However, the question still remains that Rule 142 does not provide for any time limit for the issuance of notice or passing of the order unlike Rule 117 which provides for time limit for furnishing of TRAN-1.
Another school of thought is that an indirect reference can be made from provisions of Section 36 which provides for time limit for retention of the records. The section provides that every registered person required to keep and maintain books of account or other records in accordance with the provisions of sub-section (1) of section 35 shall retain them until the expiry of seventy-two months from the due date of furnishing of annual return for the year pertaining to such accounts and records. It further provides that a registered person, who is a party to an appeal or revision or any other proceedings before any Appellate Authority or Revisional Authority or Appellate Tribunal or court, whether filed by him or by the Commissioner, or is under investigation for an offence under Chapter XIX, shall retain the books of account and other records pertaining to the subject matter of such appeal or revision or proceedings or investigation for a period of one year after final disposal of such appeal or revision or proceedings or investigation, or for the period specified above, whichever is later.
Can an indirect reference be made that since the records are to be maintained for a year for a maximum period of seventy-two months from the due date of furnishing of annual return for the relevant year, therefore the maximum time period within which any order can be passed will be seventy-two months from the due date of furnishing of annual return for the relevant year. A taxpayer may contend this but in the author’s opinion would be stretching the scope of the provision too far and clarity should be provided in the law.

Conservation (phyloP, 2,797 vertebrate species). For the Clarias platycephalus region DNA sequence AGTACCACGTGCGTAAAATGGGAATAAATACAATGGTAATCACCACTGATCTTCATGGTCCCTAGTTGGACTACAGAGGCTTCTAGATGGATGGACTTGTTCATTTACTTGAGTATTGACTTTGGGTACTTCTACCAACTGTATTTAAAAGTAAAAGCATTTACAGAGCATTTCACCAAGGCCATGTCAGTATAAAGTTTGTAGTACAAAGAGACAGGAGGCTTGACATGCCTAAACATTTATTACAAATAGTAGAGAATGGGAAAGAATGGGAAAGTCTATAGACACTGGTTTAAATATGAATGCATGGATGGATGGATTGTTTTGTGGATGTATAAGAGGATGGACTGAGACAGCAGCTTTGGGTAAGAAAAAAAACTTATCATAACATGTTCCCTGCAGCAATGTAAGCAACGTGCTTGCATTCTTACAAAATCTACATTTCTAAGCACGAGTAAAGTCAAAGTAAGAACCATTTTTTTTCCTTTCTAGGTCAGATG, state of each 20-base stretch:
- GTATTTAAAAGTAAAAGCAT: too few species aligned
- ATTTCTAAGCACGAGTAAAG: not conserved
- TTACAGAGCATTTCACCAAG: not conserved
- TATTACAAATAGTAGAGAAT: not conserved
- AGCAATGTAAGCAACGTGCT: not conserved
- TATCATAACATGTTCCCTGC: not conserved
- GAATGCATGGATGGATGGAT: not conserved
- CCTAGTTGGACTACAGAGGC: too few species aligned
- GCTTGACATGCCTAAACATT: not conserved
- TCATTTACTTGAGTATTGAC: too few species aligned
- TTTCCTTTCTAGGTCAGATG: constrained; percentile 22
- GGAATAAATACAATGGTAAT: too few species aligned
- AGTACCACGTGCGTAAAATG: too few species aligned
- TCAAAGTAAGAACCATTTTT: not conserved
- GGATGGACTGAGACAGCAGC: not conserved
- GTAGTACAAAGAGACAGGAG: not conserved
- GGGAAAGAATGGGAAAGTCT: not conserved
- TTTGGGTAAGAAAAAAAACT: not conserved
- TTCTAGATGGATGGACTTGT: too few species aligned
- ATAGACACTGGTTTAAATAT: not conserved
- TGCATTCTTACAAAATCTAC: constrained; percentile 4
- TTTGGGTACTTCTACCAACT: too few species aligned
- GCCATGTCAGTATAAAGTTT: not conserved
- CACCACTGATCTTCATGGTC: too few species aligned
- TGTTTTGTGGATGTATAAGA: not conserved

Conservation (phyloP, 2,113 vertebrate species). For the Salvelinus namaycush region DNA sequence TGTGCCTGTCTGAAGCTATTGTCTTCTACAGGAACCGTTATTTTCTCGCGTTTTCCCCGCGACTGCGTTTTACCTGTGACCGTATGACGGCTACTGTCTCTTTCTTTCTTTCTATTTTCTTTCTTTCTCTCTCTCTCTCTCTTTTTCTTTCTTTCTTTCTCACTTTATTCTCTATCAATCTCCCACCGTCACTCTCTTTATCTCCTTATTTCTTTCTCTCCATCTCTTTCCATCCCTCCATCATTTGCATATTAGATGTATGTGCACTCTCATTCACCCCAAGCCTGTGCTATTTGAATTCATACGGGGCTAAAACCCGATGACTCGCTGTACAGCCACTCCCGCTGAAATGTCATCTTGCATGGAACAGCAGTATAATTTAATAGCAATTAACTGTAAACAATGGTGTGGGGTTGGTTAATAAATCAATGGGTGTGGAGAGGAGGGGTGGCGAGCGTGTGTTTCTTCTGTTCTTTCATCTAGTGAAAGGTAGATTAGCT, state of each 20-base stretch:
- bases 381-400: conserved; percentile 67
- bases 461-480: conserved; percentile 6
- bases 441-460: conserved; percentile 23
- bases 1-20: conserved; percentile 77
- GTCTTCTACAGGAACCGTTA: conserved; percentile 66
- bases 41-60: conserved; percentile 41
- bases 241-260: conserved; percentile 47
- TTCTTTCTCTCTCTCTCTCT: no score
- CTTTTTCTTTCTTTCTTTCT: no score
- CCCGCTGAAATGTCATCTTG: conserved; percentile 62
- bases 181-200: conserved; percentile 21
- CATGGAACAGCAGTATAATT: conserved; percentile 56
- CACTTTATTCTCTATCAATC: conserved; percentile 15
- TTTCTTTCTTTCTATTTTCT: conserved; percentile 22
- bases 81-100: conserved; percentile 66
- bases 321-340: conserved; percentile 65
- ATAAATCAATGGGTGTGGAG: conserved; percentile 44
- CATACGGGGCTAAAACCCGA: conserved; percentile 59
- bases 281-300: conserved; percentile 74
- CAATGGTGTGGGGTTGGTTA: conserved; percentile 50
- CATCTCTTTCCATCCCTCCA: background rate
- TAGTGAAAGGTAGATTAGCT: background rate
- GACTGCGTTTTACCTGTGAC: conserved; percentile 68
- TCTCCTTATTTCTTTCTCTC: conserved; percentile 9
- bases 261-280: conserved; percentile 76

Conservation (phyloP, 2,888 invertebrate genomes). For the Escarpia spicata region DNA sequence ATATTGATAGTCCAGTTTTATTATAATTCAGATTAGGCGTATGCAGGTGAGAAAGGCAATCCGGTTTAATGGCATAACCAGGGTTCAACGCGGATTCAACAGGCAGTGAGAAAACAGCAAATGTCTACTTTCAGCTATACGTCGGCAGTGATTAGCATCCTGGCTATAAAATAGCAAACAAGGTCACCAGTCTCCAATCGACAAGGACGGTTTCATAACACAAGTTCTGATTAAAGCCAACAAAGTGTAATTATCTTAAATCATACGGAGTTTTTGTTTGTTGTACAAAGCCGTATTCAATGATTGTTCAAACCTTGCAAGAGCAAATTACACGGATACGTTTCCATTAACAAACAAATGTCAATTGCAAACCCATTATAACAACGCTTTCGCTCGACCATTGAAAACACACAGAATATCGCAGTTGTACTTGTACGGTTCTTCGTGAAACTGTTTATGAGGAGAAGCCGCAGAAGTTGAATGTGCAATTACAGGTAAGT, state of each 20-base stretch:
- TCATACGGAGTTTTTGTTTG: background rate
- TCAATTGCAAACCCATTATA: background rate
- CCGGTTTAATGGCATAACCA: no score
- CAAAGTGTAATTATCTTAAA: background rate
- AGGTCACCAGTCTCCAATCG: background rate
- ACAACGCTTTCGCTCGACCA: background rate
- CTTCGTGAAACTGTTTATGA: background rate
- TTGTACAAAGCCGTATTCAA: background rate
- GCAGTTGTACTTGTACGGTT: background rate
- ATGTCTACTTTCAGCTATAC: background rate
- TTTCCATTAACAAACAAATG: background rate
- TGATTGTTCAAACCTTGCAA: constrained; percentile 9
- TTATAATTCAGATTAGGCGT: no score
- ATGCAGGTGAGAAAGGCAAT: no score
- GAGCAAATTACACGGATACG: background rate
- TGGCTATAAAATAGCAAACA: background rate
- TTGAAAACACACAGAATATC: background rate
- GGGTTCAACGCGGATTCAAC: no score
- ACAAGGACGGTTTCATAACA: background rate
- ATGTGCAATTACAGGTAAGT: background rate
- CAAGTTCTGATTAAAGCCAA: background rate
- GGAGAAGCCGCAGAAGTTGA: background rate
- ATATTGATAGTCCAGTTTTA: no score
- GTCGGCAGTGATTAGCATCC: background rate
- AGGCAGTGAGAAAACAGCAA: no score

The absence of the provision of time limit regarding initiation and conclusion of penalty proceedings time limit gains furthermore strength considering the amendments made under section 129 of CGST Act, 2017. Circular No. 41/15/2018-GST Dated 13th April 2018 in absence of any clear time limit for passing order under Section 129 provided that finalisation of the proceedings under section 129 of the CGST Act shall be taken up on priority by the officer concerned and the security provided may be adjusted against the demand arising from such proceedings. Further Finance Act, 2021 has now amended Section 129 to provide that the proper officer detaining or seizing goods or conveyance shall issue a notice within seven days of such detention or seizure, specifying the penalty payable, and thereafter, pass an order within a period of seven days from the date of service of such notice, for payment of penalty under clause (a) or clause (b) of sub-section (1). The amendment is yet to be made effective from a date to be notified but this itself reflects that there is a need to provide similar time limits under other provisions for the levy of penalty otherwise an open-ended future lies ahead for the tax payers.
There is a lack of clarity in terms of time limit for initiation and conclusion of proceedings under Section 122,123, 124 and 125 and the Statute it seems does not lay down the time period for initiation and conclusion of the proceedings.